Most governors will have at least until Dec. 21 to decide whether their states and territories will “opt-in” to FirstNet or pursue the “opt-out” option after the National Telecommunications and Information Administration (NTIA) yesterday failed to provide key funding information that would apply to an “opt-out” state.

NTIA did not release the funding level determination (FLD)—the amount of construction-grant money a state or territory could receive in an “opt-out” scenario—as of Thursday, an NTIA official verified late yesterday in an e-mail to IWCE’s Urgent Communications. As a result, the statutory 90-day period for governors to make their “opt-in/opt-out” decisions has not yet started.

Making the situation particularly interesting is the potential timing of the end of the governors’ decision period. If NTIA releases the funding levels today, affected governors would need to make their “opt-in” or “opt-out” choices by Thursday, Dec. 21—the second-to-last business day before the Christmas holiday. If NTIA does not release the funding levels today, it appears that these governors could delay their FirstNet decision until after the Christmas holiday, given the upcoming weekend and the December work schedule.

Governors in 21 states and two territories already have announced their “opt-in” decisions, which means their jurisdictions have accepted the deployment plan provided by FirstNet and AT&T—FirstNet’s nationwide contractor—to build and maintain the radio access network (RAN) within the state or territory for the next 25 years. FirstNet released actionable state plan that enabled such early “opt-in” decision on June 19.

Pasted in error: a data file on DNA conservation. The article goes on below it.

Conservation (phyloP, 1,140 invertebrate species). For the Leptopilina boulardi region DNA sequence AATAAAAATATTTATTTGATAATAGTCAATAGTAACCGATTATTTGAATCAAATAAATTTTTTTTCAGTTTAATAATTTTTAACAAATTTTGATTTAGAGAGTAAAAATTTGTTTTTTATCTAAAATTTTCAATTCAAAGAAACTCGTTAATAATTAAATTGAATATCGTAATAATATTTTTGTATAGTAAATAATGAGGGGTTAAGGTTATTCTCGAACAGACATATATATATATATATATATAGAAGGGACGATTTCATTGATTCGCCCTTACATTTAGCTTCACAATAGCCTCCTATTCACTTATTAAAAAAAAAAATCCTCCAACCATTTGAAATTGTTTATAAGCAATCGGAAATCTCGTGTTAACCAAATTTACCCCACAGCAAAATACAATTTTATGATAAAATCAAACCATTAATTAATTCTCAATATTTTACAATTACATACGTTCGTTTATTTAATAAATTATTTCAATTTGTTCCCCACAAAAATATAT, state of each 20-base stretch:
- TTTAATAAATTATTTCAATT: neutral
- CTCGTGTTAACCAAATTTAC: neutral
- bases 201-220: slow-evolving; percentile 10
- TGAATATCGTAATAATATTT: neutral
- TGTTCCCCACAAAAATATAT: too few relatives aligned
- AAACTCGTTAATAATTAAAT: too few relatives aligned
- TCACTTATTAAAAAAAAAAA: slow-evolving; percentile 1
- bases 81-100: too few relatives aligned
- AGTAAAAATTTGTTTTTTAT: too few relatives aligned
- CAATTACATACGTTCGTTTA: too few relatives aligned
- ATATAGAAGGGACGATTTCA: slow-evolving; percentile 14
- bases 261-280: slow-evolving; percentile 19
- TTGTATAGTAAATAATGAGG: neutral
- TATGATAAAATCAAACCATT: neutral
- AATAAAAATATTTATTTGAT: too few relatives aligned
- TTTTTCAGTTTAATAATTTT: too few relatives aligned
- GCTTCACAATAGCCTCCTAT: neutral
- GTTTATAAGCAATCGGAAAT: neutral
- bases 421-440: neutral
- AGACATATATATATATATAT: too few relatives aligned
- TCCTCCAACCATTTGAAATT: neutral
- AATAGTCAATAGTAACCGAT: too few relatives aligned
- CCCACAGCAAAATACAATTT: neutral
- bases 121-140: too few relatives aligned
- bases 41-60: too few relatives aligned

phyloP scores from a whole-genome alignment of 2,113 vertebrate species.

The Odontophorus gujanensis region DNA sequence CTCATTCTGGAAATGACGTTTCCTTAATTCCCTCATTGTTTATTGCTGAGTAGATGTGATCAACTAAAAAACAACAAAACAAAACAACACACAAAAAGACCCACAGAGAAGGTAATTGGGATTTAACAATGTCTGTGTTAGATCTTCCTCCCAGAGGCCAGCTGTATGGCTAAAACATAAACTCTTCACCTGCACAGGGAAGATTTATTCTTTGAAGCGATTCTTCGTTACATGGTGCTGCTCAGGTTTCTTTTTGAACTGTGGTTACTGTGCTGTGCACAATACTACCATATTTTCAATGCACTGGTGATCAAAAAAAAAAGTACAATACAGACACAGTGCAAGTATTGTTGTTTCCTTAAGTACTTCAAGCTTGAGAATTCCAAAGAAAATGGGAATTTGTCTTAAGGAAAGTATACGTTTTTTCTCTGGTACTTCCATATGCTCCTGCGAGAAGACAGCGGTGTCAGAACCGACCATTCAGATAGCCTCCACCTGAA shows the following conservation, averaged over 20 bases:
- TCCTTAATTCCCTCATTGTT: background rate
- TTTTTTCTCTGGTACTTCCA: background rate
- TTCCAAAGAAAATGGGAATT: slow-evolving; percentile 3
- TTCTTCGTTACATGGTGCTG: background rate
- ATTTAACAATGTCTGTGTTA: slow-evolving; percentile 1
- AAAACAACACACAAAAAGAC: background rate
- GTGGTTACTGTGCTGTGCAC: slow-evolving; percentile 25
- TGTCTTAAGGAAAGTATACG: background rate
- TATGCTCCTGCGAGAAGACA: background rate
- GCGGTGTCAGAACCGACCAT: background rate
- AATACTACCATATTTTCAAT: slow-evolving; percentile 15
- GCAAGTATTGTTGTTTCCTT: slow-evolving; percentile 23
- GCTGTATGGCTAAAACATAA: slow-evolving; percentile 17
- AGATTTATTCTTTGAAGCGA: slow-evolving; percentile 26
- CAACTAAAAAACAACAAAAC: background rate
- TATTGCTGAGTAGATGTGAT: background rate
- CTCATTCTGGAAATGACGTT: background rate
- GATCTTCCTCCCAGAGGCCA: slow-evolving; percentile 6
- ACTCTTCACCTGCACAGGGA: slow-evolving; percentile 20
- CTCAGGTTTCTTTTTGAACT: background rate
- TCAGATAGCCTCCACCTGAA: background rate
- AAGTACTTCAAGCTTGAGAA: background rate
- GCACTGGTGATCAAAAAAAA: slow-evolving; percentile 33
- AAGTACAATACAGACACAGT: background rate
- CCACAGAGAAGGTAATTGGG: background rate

However, governors legally cannot announce a decision to pursue the “opt-out” alternative—making the state or territory responsible for deploying and maintaining the RAN—until receiving official notification that final state plans have been delivered, which marks the beginning of the 90-day decision period for governors.

Under the law that created FirstNet, official state-plan delivery to the governor requires three items:

  • Notification that FirstNet completed its procurement process;
  • Submittal of the official state plan by FirstNet; and
  • The NTIA construction-grant funding level a state or territory can expect to receive, if the state or territory meets other “opt-out” criteria.

FirstNet completed its procurement process with the announcement of AT&T as the nationwide contractor in March, so notification is not an issue. On Tuesday, FirstNet updated the state-plan portals for 50 states and three territories—the South Pacific territories of Guam, American Samoa and the Northern Mariana Islands have not received initial state plans—to fulfill the state-plan submittal requirement. However, the NTIA funding levels are needed to complete the state-plan delivery obligations.